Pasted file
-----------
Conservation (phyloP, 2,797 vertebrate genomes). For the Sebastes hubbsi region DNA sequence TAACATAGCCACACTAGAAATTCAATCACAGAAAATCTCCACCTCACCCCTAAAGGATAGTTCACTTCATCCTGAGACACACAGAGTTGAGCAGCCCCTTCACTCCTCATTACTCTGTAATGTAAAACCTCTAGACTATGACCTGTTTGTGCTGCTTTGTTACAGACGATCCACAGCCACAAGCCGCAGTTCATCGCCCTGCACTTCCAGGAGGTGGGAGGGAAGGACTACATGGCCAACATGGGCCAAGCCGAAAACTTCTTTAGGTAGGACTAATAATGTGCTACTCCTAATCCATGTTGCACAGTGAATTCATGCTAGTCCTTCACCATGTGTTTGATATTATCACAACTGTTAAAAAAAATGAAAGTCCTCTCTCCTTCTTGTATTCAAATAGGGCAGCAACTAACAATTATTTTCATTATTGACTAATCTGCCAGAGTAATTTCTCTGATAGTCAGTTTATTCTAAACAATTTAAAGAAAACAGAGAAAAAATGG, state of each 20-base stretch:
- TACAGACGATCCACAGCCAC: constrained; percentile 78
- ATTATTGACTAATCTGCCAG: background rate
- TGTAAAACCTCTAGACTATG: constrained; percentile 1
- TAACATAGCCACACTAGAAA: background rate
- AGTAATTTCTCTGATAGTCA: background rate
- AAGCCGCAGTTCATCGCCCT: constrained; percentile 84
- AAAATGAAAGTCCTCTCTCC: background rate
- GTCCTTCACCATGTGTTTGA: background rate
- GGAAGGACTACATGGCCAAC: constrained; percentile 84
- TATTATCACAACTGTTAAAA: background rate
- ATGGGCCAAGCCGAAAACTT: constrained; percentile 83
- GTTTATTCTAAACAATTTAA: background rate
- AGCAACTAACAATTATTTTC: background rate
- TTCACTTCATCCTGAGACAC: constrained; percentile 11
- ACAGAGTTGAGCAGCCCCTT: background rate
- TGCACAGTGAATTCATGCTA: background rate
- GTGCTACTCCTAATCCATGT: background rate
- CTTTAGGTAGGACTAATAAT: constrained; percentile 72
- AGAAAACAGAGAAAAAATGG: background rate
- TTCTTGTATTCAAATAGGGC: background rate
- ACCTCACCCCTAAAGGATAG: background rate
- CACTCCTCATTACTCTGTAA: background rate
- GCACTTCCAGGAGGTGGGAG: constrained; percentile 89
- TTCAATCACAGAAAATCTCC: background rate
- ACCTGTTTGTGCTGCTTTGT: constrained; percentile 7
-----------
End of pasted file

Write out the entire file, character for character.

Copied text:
Conservation (phyloP, 2,797 vertebrate genomes). For the Sebastes hubbsi region DNA sequence TAACATAGCCACACTAGAAATTCAATCACAGAAAATCTCCACCTCACCCCTAAAGGATAGTTCACTTCATCCTGAGACACACAGAGTTGAGCAGCCCCTTCACTCCTCATTACTCTGTAATGTAAAACCTCTAGACTATGACCTGTTTGTGCTGCTTTGTTACAGACGATCCACAGCCACAAGCCGCAGTTCATCGCCCTGCACTTCCAGGAGGTGGGAGGGAAGGACTACATGGCCAACATGGGCCAAGCCGAAAACTTCTTTAGGTAGGACTAATAATGTGCTACTCCTAATCCATGTTGCACAGTGAATTCATGCTAGTCCTTCACCATGTGTTTGATATTATCACAACTGTTAAAAAAAATGAAAGTCCTCTCTCCTTCTTGTATTCAAATAGGGCAGCAACTAACAATTATTTTCATTATTGACTAATCTGCCAGAGTAATTTCTCTGATAGTCAGTTTATTCTAAACAATTTAAAGAAAACAGAGAAAAAATGG, state of each 20-base stretch:
- TACAGACGATCCACAGCCAC: constrained; percentile 78
- ATTATTGACTAATCTGCCAG: background rate
- TGTAAAACCTCTAGACTATG: constrained; percentile 1
- TAACATAGCCACACTAGAAA: background rate
- AGTAATTTCTCTGATAGTCA: background rate
- AAGCCGCAGTTCATCGCCCT: constrained; percentile 84
- AAAATGAAAGTCCTCTCTCC: background rate
- GTCCTTCACCATGTGTTTGA: background rate
- GGAAGGACTACATGGCCAAC: constrained; percentile 84
- TATTATCACAACTGTTAAAA: background rate
- ATGGGCCAAGCCGAAAACTT: constrained; percentile 83
- GTTTATTCTAAACAATTTAA: background rate
- AGCAACTAACAATTATTTTC: background rate
- TTCACTTCATCCTGAGACAC: constrained; percentile 11
- ACAGAGTTGAGCAGCCCCTT: background rate
- TGCACAGTGAATTCATGCTA: background rate
- GTGCTACTCCTAATCCATGT: background rate
- CTTTAGGTAGGACTAATAAT: constrained; percentile 72
- AGAAAACAGAGAAAAAATGG: background rate
- TTCTTGTATTCAAATAGGGC: background rate
- ACCTCACCCCTAAAGGATAG: background rate
- CACTCCTCATTACTCTGTAA: background rate
- GCACTTCCAGGAGGTGGGAG: constrained; percentile 89
- TTCAATCACAGAAAATCTCC: background rate
- ACCTGTTTGTGCTGCTTTGT: constrained; percentile 7